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Drawing on the social-cognitive and motivational literature of leadership, the present study examines the influence of young adults' self-perceptions of leadership on…
Drawing on the social-cognitive and motivational literature of leadership, the present study examines the influence of young adults' self-perceptions of leadership on their leadership self-efficacy (LSE) and motivation to lead (MTL) in their future career. The authors further examine gender and socio-economic status (SES) as important moderators of the proposed relationships.
The present investigation consists of a two-study research design, based on data collected from young adult samples across two culturally different countries, namely the UK (N = 267) and Japan (N = 127).
The study presents evidence of self-perceptions of leadership influencing LSE and MTL. The results further support the mediating role of leader self-efficacy. Regarding the moderating role of gender, results in both samples showed that the effects of leader self-efficacy on MTL were stronger for males. SES was found to moderate the effects of leadership self-perceptions of negative implicit leadership theories (ILTs) on LSE in the UK sample and the effects of leadership self-perceptions of positive ILTs on LSE in the Japanese sample.
This study fills the gap of empirical research focused on early adulthood influences on leadership development. In particular, this study has a three-fold contribution, by, firstly, developing a conceptual model that examines the role of young adults' self-perceptions of leadership on their self-efficacy as leaders and MTL; secondly examining contingencies of the proposed relationships; and thirdly testing the conceptual model in two countries.
This chapter explores the relationship between entrepreneurship skills and decent work (DW), and how policy can help achieve this. We review the entrepreneurship skills…
This chapter explores the relationship between entrepreneurship skills and decent work (DW), and how policy can help achieve this. We review the entrepreneurship skills literature in the context of DW, highlighting the key entrepreneurship skills needed in small and medium-sized enterprises (SMEs). Thereafter, we extract lessons from selected policy initiatives in countries with broad similarities (Australia, Canada, United States and England), through the lens of DW. Our review draws on peer-reviewed journals and key United Nations and global entrepreneurship platform publications. Entrepreneurship skills deficiencies have a detrimental impact on the success and sustainability of SMEs. Yet, SME's survival and growth is currently crucial, whereby organizations need to transform in response to changing environmental, political, technological and consumer needs. This is intensified by the challenges of Covid-19, severely affecting DW and productivity. To develop and retain even a semblance of ‘decent work’, entrepreneurs need to develop appropriate skills and there is a need for suitable policy addressing this. In this chapter, we present lessons learnt based on our review and provide recommendations for entrepreneurship skills development policies aligning with DW.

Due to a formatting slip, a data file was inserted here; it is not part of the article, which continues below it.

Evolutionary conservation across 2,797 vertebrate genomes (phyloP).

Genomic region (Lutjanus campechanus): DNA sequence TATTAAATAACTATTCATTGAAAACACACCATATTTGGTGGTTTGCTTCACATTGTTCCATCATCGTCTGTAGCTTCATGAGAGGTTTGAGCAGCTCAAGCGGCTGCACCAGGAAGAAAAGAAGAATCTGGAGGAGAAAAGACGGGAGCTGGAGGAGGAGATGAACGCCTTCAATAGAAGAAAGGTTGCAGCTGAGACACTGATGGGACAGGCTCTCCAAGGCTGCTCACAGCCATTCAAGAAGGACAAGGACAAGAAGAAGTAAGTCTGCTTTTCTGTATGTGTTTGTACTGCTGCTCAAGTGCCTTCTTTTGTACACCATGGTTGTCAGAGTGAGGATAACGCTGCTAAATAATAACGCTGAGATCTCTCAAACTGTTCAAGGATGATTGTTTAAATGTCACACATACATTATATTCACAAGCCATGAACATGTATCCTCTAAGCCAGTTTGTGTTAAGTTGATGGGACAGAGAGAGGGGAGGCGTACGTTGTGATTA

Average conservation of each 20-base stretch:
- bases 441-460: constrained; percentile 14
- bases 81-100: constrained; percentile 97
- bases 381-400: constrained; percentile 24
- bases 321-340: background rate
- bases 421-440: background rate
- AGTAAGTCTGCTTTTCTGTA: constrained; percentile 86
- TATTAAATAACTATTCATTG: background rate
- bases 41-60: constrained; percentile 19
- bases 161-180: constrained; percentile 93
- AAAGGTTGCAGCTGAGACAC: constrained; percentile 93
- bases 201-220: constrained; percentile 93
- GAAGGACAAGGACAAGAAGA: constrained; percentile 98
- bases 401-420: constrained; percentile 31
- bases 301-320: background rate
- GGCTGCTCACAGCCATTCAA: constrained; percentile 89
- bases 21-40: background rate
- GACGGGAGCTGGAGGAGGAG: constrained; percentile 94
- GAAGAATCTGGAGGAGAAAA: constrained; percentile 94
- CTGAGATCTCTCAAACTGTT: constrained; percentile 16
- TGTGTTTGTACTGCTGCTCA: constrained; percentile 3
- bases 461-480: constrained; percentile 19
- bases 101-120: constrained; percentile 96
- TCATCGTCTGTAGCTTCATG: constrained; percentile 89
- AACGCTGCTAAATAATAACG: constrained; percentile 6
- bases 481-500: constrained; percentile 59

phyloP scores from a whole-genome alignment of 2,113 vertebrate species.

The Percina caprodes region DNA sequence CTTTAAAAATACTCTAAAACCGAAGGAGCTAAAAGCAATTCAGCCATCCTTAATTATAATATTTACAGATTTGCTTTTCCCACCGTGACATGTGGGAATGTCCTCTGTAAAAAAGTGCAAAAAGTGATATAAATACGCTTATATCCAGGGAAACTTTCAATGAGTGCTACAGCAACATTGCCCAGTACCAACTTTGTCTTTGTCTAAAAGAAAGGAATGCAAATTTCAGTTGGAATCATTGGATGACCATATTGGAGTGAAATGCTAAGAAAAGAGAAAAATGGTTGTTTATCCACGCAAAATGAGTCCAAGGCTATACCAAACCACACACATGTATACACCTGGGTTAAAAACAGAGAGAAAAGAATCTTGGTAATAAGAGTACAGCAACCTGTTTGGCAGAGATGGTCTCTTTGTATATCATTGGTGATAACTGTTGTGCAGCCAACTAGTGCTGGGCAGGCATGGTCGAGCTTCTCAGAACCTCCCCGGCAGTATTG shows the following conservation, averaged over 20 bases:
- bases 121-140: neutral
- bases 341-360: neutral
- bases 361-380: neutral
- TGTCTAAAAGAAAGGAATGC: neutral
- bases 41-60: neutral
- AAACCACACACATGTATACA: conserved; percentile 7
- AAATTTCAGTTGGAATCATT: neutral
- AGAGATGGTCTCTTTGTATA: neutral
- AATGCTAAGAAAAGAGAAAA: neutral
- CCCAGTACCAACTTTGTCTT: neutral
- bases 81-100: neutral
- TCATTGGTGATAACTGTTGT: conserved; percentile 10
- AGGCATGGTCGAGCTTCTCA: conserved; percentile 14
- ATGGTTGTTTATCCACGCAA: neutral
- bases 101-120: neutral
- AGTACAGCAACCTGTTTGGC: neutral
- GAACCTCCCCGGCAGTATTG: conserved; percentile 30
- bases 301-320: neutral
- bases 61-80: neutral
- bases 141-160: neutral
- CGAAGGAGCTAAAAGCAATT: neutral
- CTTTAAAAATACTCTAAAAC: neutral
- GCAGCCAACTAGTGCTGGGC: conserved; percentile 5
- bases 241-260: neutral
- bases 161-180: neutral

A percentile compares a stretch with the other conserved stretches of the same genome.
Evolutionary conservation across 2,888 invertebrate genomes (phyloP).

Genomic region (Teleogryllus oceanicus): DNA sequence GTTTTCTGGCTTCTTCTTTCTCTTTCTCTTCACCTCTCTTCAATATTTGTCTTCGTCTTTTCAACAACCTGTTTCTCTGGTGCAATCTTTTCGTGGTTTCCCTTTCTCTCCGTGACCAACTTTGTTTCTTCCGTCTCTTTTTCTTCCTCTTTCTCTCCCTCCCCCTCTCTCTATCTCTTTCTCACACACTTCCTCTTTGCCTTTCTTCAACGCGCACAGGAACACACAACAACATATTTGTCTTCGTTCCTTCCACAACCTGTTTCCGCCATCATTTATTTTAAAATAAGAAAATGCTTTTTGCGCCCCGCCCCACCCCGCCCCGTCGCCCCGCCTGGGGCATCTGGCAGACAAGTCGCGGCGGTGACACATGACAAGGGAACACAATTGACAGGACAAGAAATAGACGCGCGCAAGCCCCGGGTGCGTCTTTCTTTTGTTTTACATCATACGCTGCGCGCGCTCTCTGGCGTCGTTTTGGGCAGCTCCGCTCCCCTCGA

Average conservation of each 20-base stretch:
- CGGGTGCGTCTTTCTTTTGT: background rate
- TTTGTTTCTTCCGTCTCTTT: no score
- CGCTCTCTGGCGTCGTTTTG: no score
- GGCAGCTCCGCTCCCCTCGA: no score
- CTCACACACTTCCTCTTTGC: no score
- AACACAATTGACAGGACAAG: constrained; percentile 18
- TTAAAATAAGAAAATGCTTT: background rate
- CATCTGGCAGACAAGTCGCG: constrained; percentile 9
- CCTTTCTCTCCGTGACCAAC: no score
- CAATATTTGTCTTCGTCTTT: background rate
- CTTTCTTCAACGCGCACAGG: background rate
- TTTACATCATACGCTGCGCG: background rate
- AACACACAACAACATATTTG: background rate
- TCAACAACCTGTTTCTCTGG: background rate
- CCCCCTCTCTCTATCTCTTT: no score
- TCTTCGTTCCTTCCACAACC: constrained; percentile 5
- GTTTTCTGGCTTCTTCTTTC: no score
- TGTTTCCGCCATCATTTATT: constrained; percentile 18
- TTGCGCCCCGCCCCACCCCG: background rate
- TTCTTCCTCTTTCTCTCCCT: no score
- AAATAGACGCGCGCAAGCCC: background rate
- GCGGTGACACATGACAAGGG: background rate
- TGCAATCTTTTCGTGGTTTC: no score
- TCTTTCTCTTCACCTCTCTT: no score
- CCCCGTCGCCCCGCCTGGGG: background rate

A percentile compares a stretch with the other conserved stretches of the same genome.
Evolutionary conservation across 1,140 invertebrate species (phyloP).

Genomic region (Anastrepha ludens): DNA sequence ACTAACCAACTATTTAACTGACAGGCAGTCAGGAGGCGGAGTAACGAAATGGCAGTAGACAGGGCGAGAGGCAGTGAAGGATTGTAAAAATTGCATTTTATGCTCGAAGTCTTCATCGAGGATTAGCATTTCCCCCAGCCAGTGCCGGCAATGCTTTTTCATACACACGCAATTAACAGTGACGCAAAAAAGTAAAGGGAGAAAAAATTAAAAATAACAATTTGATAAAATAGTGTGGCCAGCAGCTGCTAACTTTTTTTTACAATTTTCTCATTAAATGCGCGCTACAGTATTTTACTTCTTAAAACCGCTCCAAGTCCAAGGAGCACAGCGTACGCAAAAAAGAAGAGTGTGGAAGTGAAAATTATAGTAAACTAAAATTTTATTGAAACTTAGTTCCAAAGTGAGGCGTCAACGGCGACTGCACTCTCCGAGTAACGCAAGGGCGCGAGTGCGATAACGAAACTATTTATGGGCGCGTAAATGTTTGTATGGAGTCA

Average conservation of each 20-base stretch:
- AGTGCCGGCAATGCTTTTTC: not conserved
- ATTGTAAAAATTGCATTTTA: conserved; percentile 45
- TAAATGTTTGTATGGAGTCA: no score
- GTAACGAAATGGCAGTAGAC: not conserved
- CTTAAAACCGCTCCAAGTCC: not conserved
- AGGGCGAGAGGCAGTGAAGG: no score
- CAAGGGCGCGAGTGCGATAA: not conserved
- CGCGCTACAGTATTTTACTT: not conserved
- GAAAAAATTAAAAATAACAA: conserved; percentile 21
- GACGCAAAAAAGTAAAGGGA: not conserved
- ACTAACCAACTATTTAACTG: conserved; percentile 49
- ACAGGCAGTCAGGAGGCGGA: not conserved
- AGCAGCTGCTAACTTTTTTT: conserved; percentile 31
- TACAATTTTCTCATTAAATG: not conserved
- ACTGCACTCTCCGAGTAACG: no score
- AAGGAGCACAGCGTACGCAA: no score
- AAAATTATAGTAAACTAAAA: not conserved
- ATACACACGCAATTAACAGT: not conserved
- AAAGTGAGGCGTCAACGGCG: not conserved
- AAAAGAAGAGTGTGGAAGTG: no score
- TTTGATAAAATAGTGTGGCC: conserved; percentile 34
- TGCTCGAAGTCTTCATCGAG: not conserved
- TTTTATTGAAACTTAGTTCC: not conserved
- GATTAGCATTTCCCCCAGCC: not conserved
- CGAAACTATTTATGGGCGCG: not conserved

‘Decent work’. The very phrase conjures up a range of images and interpretations. But what does it mean for practitioners? What does it mean for academics? Much has been spoken, and even more has been written, but there is still little consensus as to how these questions can be answered. This book aims to offer some answers by exploring the increasingly relevant topic of Decent Work from a range of perspectives. This initial chapter introduces readers to the purpose, rationale and structure of the book. It offers a description of the concept of Decent Work and introduces readers to the work of the Decent Work and Productivity Research Centre of Manchester Metropolitan University.